Importance of Agri Entrepreneurship in Malaysia:

Entrepreneurship is the key to success in sustainable agriculture, and the success or


failure of sustainable agriculture will largely decide the fate of rural Malaysia.
Farmers know that in addition to the personal satisfaction they get from working
with the soil, they are also stewards of the land and water and a crucial economic
force in rural communities, providing consumers with a healthy diversity of
conscientiously produced foods and fibers.

Malaysian farmers have proved themselves creative and resourceful in developing,


adapting, and adopting successful production systems, but few have had the
opportunity to hone their entrepreneurial skills business evaluation and planning,
record keeping, marketing, financing, managing human resources, and the scores of
other details necessary to a going concern. However, if sustainable agriculture and
rural Malaysia are to thrive, these are the very skills that farmers have to learn.
(Arif and Yanti, 2002)

While entrepreneurship has widely been viewed by policy makers and educators
alike as the creative act of an independent businessperson, Malaysian farmers are
learning that the roots of entrepreneurship extend deep into a community’s civic
structure.

It takes more than good ideas and some market savvy to be a successful Agri
-entrepreneur. Successful entrepreneurs almost always draw upon the knowledge
and resources of others. This annotated resource list is for agriculture entrepreneurs
who want to expand, improve, or add a new enterprise to their farm operations.

Especially for smaller farms, these enterprises are often non-traditional-adding


pastured poultry to a beef operation, turning the barn into a bed-and breakfast, or
creating a corn maze to attract tourists. But whatever the innovation, it will require
both money and entrepreneurial skills.
Agriculture remains an important sector of Malaysia's economy, contributing 12 percent to the national
GDP and providing employment for 16 percent of the population. The British established large-scale
plantations and introduced new commercial crops (rubber in 1876, palm oil in 1917, and cocoa in the
1950s). The 3 main crops—rubber, palm oil, and cocoa—have dominated agricultural exports ever since,
although the Malaysian share of the world's production of these crops declined steadily during the last 2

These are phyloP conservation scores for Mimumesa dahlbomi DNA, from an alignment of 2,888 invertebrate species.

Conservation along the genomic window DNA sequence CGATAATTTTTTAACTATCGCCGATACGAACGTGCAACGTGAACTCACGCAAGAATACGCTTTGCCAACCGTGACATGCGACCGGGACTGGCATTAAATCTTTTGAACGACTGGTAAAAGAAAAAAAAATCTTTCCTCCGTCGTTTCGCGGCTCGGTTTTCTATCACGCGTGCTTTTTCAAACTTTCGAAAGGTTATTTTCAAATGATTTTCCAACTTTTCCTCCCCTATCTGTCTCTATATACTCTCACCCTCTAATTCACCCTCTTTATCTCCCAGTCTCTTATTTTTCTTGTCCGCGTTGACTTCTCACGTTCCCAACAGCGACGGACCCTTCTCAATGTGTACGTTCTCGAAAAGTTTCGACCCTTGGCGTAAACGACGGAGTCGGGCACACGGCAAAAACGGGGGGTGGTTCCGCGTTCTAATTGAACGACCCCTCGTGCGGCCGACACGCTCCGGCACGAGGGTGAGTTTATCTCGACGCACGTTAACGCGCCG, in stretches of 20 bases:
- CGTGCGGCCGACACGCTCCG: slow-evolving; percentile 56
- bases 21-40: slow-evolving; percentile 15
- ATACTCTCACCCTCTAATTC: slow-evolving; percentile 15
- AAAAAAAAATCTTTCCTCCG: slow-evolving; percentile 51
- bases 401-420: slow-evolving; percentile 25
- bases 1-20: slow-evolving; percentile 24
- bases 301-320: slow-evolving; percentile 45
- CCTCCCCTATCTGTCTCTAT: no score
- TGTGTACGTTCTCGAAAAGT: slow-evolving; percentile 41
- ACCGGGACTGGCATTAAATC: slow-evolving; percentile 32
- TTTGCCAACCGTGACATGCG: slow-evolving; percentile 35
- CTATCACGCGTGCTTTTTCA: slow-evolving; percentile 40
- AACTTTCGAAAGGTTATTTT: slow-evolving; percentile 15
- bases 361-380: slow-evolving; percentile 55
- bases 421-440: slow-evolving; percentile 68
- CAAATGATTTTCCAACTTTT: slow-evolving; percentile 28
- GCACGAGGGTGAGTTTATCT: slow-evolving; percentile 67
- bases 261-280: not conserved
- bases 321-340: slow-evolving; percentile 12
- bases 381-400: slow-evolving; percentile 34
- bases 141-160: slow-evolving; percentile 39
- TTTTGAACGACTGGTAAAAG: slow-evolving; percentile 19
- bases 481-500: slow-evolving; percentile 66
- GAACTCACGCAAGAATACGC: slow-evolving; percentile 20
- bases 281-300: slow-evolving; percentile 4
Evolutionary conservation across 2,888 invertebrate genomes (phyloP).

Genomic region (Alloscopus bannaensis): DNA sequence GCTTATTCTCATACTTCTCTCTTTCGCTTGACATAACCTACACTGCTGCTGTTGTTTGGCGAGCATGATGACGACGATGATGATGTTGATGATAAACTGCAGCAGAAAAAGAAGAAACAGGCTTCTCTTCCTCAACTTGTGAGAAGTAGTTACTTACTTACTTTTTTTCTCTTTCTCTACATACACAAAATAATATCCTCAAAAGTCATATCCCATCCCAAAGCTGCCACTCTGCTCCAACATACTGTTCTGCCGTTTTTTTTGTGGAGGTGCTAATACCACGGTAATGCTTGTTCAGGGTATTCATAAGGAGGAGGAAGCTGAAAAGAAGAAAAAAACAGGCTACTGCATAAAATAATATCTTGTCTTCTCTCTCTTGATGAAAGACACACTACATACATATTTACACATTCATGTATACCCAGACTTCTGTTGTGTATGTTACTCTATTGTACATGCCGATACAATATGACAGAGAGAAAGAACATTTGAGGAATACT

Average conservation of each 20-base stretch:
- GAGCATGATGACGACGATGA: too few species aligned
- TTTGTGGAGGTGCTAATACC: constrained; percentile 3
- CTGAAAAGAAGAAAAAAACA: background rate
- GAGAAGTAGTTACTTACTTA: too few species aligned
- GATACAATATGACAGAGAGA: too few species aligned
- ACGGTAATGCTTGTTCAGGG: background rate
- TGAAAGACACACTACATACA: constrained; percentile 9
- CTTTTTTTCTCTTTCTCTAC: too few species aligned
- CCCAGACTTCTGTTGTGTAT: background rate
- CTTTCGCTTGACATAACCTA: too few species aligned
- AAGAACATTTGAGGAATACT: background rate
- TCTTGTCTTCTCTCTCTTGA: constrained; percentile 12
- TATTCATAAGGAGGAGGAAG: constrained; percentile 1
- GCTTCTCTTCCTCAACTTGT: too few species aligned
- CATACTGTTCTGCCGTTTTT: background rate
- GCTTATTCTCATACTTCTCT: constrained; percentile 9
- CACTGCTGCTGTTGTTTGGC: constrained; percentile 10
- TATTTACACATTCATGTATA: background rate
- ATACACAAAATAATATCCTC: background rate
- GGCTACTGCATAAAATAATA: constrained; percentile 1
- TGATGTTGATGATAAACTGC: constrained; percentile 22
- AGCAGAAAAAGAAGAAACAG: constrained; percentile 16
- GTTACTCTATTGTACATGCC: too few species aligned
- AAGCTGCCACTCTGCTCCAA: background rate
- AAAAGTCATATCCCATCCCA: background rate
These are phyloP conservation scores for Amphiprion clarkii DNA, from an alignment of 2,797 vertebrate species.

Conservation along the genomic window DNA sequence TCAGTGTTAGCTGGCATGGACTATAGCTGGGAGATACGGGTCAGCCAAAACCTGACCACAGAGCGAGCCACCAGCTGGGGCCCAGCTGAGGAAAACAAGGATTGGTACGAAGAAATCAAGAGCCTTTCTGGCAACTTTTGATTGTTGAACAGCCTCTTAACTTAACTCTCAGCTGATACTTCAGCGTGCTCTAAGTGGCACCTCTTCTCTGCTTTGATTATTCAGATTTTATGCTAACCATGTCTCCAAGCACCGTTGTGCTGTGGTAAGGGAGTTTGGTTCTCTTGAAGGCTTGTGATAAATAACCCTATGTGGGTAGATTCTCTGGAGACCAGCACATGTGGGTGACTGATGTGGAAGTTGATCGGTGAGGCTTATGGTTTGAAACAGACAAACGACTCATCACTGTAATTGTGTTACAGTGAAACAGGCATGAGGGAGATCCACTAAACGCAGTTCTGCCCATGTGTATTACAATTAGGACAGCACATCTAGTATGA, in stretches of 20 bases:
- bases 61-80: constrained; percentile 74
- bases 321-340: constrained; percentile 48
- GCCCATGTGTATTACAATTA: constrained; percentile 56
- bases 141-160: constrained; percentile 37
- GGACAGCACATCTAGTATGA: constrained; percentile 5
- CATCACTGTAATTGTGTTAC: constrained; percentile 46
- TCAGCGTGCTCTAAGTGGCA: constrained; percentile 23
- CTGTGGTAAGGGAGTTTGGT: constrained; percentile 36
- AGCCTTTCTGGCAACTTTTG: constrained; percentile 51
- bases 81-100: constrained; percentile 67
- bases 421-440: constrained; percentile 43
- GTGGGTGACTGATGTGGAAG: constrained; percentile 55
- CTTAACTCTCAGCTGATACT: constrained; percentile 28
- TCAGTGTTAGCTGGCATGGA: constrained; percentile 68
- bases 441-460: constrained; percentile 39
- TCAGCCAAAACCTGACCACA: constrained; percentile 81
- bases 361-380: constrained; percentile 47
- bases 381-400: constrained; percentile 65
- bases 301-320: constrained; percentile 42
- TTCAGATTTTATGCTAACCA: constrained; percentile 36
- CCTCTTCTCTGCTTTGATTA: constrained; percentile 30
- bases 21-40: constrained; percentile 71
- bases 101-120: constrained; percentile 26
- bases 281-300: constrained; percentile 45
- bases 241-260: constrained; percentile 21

decades. In addition to these products, Malaysian farmers produce a number of fruits and vegetables for
the domestic market, including bananas, coconuts, durian, pineapples, rice, rambutan (a red, oval fruit
grown on a tree of the same name in Southeast Asia), and others. The Malaysian tropical climate is very
favorable for the production of various exotic fruits and vegetables, especially since Peninsular Malaysia
seldom experiences hurricanes or droughts. (Zulkefly, 2001)

As rice is a staple foodstuff in the everyday diet of Malaysians and is a symbol of traditional Malay
culture, the production of rice, which stood at 1.94 million metric tons in 1998, plays an important part in
the country's agriculture. However, the overall production of rice does not satisfy the country's needs, and
Malaysia imports rice from neighboring Thailand and Vietnam.
In 1999, Malaysia produced 10.55 million metric tons of palm oil, remaining one of the world's largest
producers. Almost 85 percent or 8.8 million metric tons of this was exported to international market.
Malaysia is one of the world's leading suppliers of rubber, producing 767,000 metric tons of rubber in
1999. However, in the 1990s, large plantation companies began to turn to the more profitable palm oil
production. Malaysia also is the world's fourth-largest producer of cocoa, producing 84,000 metric tons in
1999.

Logging in the tropical rainforest is an important export revenue earner in East Malaysia and in the
northern states of Peninsular Malaysia. In 2000, Malaysia produced 21.94 million cubic meters of sawed
logs, earning RM1.7 billion (US$450 million) from exports. Malaysia sells more tropical logs and sawed
tropical timber abroad than any other country, and is one of the biggest exporters of hardwood. Despite
attempts at administrative control and strict requirements regarding reforestation in the early 1990s,